Dependency of Cortical Functional Hyperemia to Forepaw Stimulation on Epoxygenase and Nitric Oxide Synthase Activities in Rats

Xinqi Peng, Chenyang Zhang, Nabil Alkayed, David R. Harder, Raymond C. Koehler

Research output: Contribution to journalArticle

61 Citations (Scopus)

Abstract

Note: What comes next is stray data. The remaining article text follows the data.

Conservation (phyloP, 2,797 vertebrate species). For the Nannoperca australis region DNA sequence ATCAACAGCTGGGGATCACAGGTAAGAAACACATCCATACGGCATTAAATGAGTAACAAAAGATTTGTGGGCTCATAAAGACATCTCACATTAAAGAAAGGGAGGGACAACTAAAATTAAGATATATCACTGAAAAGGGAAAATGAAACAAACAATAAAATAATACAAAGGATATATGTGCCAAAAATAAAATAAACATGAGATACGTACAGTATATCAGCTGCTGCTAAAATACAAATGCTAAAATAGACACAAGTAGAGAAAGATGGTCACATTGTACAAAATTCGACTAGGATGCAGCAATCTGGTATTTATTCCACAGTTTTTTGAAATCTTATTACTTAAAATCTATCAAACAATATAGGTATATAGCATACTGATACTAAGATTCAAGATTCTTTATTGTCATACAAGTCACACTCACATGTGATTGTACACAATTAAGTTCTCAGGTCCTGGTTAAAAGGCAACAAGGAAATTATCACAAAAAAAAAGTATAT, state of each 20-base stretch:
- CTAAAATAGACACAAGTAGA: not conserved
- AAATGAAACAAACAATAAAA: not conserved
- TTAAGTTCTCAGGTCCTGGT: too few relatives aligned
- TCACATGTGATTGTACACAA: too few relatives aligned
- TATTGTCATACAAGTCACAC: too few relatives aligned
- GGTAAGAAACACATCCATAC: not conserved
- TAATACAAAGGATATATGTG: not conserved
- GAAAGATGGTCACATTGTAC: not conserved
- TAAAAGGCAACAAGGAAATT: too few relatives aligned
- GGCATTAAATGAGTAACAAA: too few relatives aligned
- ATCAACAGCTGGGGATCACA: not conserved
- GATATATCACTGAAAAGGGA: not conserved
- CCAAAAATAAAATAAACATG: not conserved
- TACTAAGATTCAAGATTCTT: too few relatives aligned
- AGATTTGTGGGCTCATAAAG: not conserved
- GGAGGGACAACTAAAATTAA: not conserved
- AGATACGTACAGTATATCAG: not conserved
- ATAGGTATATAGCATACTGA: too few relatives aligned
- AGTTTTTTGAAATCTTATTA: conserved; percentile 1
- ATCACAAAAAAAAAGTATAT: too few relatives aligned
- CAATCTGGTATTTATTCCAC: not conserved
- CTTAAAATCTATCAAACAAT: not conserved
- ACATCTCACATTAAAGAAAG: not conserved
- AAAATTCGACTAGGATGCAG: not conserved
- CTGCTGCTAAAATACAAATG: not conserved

Individual inhibition of nitric oxide (NO) synthase and cytochrome P450 (CYP) epoxygenase activity attenuates cortical functional hyperemia evoked by whisker stimulation. The objectives of the present study were to determine (1) if administration of epoxygenase inhibitors attenuates cortical functional hyperemia by using a different modality of sensory activation (i.e., electrical stimulation of the rat forepaw), (2) if epoxygenase inhibition has an additive effect with NO synthase inhibition on the flow response, and (3) the cellular localization of the epoxygenase CYP2C11 in cerebral cortex. In six groups of anesthetized rats, the cortical surface was superfused for 90 minutes with (1) vehicle; (2) 1-mmol/L Nω-nitro-L-arginine (L-NNA), to inhibit NO synthase activity; (3) 20-μmol/L N-methylsulfonyl-6-(2-propargyloxyphenyl)hexanamide (MS-PPOH), a substrate inhibitor of P450 epoxygenase; (4) MS-PPOH plus L-NNA; (5) 20-μmol/L miconazole, a reversible inhibitor at the heme site of P450 epoxygenase; and (6) miconazole plus L-NNA. The percent increases in laser-Doppler perfusion over primary sensory cortex during 20-second forepaw stimulation were reduced by 44% to 64% in all drug-treated groups. The addition of L-NNA to MS-PPOH produced no additional reduction (64%) compared with MS-PPOH alone (64%) or L-NNA alone (60%). The addition of L-NNA to miconazole also produced no additional reduction in the flow response. In situ hybridization of CYP2C11 mRNA showed localization in astrocytes, including those adjacent to blood vessels. Thus, activity of both epoxygenase, presumably localized in astrocytes, and NO synthase is required for generating a complete cortical hyperemic response evoked by electrical forepaw stimulation. The lack of additional blood flow attenuation with the combination of the NO synthase and the distinct epoxygenase inhibitors suggests that the signaling pathways do not act in a simple parallel fashion and that other mediators may be involved in coupling cortical blood flow to neuronal activation.